Is smcFanControl safe to use?

Discussion in 'iMac' started by atarin, Nov 19, 2007.

  1. atarin macrumors regular

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    Chicago
    #1
    I have seen other posts about this, but none seem to answer my questions. I'm sorry of this is the wrong place to ask (none of the other threads seemed appropriate to me), and if the post needs to be moved, please feel free to do so!

    I have a white 2.16 iMac, and I noticed it was running hot, so I did a little research and I downloaded smcFanControl 2. I upped the fan speeds (CPU 2000, HDD 2500, ODD 1500). The machine runs a tad cooler, but I am wondering if this was a safe thing to do. If it is, I am wondering what the optimal fan speeds are for my particular iMac. Does anyone know? I would really appreciate the advice. If it's not safe, I will of course remove smcFan Control. Thanks! Oh, according to iStats, these are the current temps with the new fan speeds:

    CPU A: 52 degrees
    GPU Diode: 49 degrees
    Ambient: 26 degrees (no, the iMac is not boxed in, and it does not feel that hot in here)
    Memory Control: 46 degrees
    HD Bay 1: 40 degrees
    Optical Drive: 37 degrees
    HD: 38 degrees

    Are these safe temps? My CPU is cranking cuz I am doing SETI and Folding. Thanks!
     
  2. Mindflux macrumors 68000

    Mindflux

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  3. byakuya macrumors 6502a

    byakuya

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    #3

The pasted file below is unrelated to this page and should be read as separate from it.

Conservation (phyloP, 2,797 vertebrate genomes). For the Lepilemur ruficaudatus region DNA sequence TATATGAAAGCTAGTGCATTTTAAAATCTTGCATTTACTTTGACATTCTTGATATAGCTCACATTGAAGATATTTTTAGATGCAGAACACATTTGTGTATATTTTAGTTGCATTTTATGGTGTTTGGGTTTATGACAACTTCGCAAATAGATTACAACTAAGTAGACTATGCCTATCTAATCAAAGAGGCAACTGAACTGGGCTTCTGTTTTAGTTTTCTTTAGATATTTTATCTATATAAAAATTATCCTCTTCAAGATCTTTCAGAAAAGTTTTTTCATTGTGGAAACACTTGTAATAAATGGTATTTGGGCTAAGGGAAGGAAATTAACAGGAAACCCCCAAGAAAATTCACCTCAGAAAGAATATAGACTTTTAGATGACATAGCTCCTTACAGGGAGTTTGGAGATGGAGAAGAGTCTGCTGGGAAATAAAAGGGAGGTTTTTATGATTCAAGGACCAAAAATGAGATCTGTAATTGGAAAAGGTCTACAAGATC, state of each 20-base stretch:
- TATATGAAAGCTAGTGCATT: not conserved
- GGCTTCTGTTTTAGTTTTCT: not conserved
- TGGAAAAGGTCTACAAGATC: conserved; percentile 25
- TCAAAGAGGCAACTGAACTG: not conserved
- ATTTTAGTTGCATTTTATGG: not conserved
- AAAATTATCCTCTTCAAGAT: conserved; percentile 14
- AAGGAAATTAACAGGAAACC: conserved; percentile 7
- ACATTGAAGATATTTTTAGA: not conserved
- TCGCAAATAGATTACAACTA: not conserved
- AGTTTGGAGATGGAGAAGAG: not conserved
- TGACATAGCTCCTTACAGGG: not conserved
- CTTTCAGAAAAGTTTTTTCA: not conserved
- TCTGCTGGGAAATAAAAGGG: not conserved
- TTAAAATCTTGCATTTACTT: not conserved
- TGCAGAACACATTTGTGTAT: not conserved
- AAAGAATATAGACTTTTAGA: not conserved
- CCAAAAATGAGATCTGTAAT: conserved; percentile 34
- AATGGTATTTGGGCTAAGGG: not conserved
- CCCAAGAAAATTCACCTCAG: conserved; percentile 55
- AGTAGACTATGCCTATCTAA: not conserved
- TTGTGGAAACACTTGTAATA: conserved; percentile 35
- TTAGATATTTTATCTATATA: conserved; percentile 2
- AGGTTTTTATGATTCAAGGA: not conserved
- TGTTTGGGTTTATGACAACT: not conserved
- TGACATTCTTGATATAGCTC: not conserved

the HD temp seems a bit high (mine usually stays beneath the 30 degree celsius mark) but all other temps seem to be ok.
     
  4. big.birdd macrumors member

    big.birdd

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    #4
    they're fine compared to mine, get get GPU temps 70+ sometimes, and Hd up to 60
     
  5. ADent macrumors 6502a

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    #5
    I think smcFanControl is safer then Fan Contol. But the latter is more customizable.
     
  6. wackymacky macrumors 68000

    wackymacky

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    #6
    The fan sppeds you have set are not excessive (well below tolerance) and they shouldn't "wear out", iF that's your concern.

    A replacement fan is cheep to replace anyway compaired to the other bits and peices the fans are keeping cool. (CPU/HDD/graphics hardware etc.)
     
  7. atarin thread starter macrumors regular

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    #7
    Do you know how high I can increase the fan speeds to safely? Is there a benefit to increasing the speeds with smcFanControl over leaving the fan speeds alone?
     
  8. wakerider017 macrumors 68000

    wakerider017

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    #8
    I do not like messing with that stuff.

    Your computer will be fine at it's stock settings.. I see no reason to mess with fan speeds.
     
  9. PMR macrumors 6502

    PMR

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    #9
    so, increasing component life-span won't worth the trouble...if that's how you think, ok.
     
  10. wakerider017 macrumors 68000

    wakerider017

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    #10